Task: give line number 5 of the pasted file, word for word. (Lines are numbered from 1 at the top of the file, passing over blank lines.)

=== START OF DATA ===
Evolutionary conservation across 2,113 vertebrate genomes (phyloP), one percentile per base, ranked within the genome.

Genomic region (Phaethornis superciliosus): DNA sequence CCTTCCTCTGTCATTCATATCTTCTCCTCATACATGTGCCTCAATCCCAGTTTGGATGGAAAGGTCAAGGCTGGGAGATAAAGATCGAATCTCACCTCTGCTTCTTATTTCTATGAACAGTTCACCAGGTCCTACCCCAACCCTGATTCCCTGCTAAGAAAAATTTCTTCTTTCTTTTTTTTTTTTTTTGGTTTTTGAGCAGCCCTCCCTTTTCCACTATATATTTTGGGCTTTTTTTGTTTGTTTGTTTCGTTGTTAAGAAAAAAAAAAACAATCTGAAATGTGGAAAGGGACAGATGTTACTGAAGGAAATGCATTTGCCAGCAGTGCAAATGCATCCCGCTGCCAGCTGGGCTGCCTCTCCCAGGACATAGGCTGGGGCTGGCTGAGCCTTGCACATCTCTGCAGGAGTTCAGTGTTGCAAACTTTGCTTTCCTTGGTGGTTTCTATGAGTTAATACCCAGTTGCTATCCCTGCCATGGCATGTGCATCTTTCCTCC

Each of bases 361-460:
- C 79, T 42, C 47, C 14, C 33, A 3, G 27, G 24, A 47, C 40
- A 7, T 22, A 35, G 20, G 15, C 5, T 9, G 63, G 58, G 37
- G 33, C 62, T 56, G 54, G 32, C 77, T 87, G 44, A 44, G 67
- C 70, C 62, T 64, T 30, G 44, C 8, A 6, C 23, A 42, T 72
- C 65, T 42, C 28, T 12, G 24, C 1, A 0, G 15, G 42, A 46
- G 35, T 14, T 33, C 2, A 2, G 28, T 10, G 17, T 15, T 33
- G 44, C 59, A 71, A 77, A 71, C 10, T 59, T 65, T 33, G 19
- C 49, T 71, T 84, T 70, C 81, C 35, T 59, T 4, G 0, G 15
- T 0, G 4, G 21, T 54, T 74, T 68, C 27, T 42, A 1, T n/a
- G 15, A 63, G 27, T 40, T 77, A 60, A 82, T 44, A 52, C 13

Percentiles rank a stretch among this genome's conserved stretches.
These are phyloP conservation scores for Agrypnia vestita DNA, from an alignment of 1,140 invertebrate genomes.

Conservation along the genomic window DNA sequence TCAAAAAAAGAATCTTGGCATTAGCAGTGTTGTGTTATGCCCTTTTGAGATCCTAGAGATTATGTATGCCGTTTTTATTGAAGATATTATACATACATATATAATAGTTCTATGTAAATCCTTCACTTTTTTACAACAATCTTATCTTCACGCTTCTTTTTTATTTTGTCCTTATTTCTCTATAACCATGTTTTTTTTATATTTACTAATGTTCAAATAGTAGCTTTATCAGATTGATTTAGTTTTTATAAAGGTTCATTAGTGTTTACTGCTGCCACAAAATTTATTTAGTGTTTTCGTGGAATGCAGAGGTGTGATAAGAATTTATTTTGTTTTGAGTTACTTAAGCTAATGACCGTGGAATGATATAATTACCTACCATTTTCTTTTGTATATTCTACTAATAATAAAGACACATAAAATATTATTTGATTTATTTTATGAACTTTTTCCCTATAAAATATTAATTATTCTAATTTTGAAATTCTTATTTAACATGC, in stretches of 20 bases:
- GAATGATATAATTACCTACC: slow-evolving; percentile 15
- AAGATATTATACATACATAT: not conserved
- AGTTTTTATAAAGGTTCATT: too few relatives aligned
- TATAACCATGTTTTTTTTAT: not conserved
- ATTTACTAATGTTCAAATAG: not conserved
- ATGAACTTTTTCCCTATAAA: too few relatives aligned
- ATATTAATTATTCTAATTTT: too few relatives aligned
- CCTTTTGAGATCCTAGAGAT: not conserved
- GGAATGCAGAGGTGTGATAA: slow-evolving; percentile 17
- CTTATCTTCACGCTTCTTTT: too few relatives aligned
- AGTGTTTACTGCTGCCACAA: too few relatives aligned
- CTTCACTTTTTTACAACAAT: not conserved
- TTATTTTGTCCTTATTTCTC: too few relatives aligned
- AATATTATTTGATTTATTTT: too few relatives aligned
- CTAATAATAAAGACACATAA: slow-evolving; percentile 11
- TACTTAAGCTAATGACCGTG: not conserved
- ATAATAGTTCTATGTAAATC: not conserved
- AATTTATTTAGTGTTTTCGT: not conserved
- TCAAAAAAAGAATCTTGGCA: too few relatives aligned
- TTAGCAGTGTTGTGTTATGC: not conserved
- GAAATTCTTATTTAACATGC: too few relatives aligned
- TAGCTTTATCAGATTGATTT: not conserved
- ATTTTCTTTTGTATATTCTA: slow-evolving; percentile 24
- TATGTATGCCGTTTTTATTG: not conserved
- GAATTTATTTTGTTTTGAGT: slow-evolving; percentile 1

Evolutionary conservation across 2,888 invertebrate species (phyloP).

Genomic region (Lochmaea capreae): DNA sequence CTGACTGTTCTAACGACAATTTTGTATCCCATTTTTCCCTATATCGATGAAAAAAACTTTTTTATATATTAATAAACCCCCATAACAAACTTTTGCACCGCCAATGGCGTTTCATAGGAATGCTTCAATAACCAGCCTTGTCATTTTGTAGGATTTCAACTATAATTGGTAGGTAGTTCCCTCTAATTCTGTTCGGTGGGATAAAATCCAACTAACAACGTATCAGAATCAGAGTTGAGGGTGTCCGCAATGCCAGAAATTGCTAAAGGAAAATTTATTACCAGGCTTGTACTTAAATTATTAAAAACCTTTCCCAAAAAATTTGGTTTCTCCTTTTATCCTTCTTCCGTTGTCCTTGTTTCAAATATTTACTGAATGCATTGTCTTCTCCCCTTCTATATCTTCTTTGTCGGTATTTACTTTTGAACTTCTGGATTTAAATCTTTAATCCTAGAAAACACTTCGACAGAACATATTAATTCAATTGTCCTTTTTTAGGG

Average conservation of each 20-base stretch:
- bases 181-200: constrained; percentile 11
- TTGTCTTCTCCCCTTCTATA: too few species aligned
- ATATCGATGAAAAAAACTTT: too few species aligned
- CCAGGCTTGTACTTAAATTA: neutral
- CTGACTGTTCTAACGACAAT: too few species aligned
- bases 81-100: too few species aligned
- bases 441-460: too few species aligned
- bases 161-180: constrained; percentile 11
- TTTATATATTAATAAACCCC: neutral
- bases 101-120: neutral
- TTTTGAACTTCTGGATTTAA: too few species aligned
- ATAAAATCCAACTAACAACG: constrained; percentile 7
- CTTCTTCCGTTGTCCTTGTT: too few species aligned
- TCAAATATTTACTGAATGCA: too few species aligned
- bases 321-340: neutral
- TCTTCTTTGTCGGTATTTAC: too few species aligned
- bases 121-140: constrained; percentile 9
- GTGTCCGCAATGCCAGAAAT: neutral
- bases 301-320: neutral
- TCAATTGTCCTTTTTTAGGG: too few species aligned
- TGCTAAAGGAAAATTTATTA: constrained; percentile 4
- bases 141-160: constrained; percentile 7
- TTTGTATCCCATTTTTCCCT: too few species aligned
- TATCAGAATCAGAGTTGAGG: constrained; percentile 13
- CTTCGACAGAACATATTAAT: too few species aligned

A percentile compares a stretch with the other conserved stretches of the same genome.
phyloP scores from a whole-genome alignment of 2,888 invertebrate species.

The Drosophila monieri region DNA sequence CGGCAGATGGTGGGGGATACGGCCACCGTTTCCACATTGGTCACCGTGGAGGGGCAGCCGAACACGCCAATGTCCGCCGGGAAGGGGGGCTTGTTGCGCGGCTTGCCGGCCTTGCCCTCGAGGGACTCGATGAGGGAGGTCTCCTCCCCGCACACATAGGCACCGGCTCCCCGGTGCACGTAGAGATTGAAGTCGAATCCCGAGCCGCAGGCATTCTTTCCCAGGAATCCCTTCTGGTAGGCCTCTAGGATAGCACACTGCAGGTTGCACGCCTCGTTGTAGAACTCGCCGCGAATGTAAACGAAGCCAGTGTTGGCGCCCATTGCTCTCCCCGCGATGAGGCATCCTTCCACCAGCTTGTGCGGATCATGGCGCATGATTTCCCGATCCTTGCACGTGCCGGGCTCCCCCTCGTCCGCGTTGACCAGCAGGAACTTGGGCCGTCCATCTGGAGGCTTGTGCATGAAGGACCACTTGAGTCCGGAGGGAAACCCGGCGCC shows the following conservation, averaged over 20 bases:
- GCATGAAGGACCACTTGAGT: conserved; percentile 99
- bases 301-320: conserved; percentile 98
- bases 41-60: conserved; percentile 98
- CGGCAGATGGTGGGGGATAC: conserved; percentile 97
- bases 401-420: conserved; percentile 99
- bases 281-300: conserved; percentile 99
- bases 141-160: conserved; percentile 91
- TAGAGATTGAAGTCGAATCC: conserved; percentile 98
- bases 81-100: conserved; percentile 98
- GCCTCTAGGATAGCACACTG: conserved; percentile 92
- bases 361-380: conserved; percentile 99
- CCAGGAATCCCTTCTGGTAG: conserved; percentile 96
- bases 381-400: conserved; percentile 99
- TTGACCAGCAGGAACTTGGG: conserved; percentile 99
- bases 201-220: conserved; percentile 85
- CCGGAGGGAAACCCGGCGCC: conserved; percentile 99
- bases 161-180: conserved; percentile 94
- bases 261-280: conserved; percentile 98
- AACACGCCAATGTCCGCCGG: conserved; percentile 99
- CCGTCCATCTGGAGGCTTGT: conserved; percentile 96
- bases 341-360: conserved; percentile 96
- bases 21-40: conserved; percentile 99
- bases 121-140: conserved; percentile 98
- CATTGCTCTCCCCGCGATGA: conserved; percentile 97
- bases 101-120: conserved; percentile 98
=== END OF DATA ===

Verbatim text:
- A 7, T 22, A 35, G 20, G 15, C 5, T 9, G 63, G 58, G 37